Like many artists, I began creating at an early age. As a young child, a box of crayons, some blank sheets of paper and a pencil with an eraser could keep me happy for hours. Actually, that’s still true today.
I grew up in a large family. I am the youngest of nine, with four brothers and four sisters. I never went to college, and I didn’t have any formal education in art. But what I did have were parents, grandparents, aunts and uncles, and brothers and sisters who were creative and curious. My world was enriched with crafters, quilters, woodworkers, doll makers, poets and musicians. Whether it was out of necessity (which was quite often the case at our house) or the sheer joy of making, someone was always creating something.
Not only were my parents creative, but they were also hardworking. I grew up knowing the importance of both getting a good job and doing a good job. After graduating from high school, I spent the next 40-plus years working at good jobs that required very little creativity. During that time, I continued my crafting hobbies. My interests varied, but one thing remained a constant: I was always happiest when I was using my imagination as well as my hands. Eventually, quilt-making became my favorite hobby and purchasing fabric became my second. I poured my heart into each quilt and enjoyed every minute of it. Until one day when everything changed.
On this particular fine day in 2014, my husband, David, and I were headed to a quilt show, which was being held in a beautiful garden setting. We followed the path into the garden, and there, strung between cherry-picker ladders and hung on potting-shed walls, were the most beautiful, non-traditional quilts I had ever seen. This show was full of “art quilts,” something I had never heard of before. I knew right then I wanted to learn everything I could about them!
Like many forms of art, there are a variety of styles and techniques for making art quilts. They can be made with fabric, paint, embroidery stitches, beading or found objects. There really is no limit. The method I use is both simple and challenging. I use only fabric and thread.
The moment I created my first art quilt, I was absolutely hooked. Over time, I learned which techniques I enjoyed and which ones I didn’t. To my surprise, I discovered that quilting the finished piece was my least favorite part. So, in 2017, I made the decision to eliminate the quilting portion of the process and use only functional stitches to keep all the fabric pieces secure. It was at this same time that I began wrapping my artwork over stretched canvas. Technically, by definition, I was no longer creating art “quilts.”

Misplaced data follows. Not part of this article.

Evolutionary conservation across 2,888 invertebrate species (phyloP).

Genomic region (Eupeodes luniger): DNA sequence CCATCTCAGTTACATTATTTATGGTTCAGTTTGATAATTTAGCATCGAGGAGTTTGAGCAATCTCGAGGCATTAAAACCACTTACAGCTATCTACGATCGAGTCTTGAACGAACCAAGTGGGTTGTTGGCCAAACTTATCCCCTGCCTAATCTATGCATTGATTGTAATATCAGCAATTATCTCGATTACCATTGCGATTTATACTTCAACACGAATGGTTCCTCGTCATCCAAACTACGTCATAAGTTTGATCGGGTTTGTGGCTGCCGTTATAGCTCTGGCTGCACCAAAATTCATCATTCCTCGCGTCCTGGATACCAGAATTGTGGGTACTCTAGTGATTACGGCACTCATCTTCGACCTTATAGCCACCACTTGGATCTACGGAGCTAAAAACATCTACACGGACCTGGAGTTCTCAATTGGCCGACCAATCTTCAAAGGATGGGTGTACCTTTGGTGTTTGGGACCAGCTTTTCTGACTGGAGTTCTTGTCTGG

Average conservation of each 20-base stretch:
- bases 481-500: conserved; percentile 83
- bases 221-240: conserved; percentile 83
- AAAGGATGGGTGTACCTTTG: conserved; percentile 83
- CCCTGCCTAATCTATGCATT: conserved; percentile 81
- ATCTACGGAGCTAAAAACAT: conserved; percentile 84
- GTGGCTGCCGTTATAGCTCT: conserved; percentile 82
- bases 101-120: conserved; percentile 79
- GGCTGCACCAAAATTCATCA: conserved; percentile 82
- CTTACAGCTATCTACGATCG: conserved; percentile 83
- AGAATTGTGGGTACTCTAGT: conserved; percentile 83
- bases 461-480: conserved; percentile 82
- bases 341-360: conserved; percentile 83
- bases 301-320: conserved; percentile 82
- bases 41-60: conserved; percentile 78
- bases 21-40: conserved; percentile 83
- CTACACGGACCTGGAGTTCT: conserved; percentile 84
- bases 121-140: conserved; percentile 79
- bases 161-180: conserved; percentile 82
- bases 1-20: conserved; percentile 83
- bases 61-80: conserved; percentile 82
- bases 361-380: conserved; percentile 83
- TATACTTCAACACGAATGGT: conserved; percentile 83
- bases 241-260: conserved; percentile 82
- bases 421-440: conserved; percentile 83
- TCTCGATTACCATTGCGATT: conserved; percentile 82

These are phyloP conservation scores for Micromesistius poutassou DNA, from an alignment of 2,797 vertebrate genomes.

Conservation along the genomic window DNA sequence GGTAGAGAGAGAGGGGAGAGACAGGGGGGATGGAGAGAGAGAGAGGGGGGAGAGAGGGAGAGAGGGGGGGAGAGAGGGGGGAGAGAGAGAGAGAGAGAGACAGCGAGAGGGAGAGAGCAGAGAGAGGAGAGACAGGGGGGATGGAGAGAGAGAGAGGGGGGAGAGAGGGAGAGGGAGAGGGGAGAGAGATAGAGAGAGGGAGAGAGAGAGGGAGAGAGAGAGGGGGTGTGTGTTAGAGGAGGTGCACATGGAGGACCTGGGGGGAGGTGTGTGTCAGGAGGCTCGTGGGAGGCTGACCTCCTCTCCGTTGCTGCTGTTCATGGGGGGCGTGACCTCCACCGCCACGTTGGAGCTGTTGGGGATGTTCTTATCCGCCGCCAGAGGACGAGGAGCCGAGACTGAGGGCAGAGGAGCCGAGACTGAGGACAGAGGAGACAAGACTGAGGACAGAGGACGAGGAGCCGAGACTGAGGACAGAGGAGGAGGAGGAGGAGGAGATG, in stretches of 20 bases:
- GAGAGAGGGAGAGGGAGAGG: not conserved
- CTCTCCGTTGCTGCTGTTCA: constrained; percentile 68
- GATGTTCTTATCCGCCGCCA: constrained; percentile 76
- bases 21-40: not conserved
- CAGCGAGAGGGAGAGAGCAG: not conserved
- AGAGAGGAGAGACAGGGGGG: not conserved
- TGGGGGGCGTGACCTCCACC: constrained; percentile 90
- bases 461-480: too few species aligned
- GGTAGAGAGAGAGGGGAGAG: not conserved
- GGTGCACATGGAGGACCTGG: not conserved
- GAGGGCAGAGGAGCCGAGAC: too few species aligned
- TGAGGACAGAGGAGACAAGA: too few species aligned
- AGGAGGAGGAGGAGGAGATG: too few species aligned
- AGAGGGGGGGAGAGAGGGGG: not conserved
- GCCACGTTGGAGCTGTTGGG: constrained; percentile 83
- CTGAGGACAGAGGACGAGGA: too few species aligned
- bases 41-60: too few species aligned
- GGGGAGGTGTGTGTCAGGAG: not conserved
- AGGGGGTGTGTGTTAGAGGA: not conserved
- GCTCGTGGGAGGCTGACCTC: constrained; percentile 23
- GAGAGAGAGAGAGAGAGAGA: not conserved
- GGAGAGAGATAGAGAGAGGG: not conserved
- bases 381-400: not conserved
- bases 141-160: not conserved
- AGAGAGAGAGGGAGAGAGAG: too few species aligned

After being a quiltmaker for so long, I wasn’t quite sure where I would fit in anymore, but the changes were worth it. I loved the way the artwork hung on the wall; and they were quicker to finish, which meant I could begin my next one that much sooner.
“It’s not just about creativity, it is about the person you’re becoming while you’re creating.”
— Charles Peacock
With each piece I created, I gained more confidence in my work. But there were days when insecurities would weave their way inside my head. Having no formal education in art, I felt like an imposter. I still lacked the confidence to consider myself a “real” artist.
There were also days when I would question the purpose of all the artwork that was filling up my studio. Knowing this, my niece suggested I listen to a podcast in which Rachel Hollis, author of Girl, Wash Your Face, stated the following: “When you’re creating something from your heart, you do it because you can’t not do it. You create as a gift to yourself and to the higher power who blessed you with those abilities.”
Those words made such a difference to me. It felt as though a weight had been lifted, and from that moment on, I no longer questioned my art’s purpose. I would continue to create with a happy and grateful heart.
As I continued to spend time in my studio, I would find myself talking out loud, explaining (to no one) the steps to creating a fabric collage. I would catch myself discussing fabric choices or scale and values. Sometimes, my husband would overhear me and ask who I was talking to. Over time, I came to realize that not only did I want to share my work, but I really wanted to share the process, too.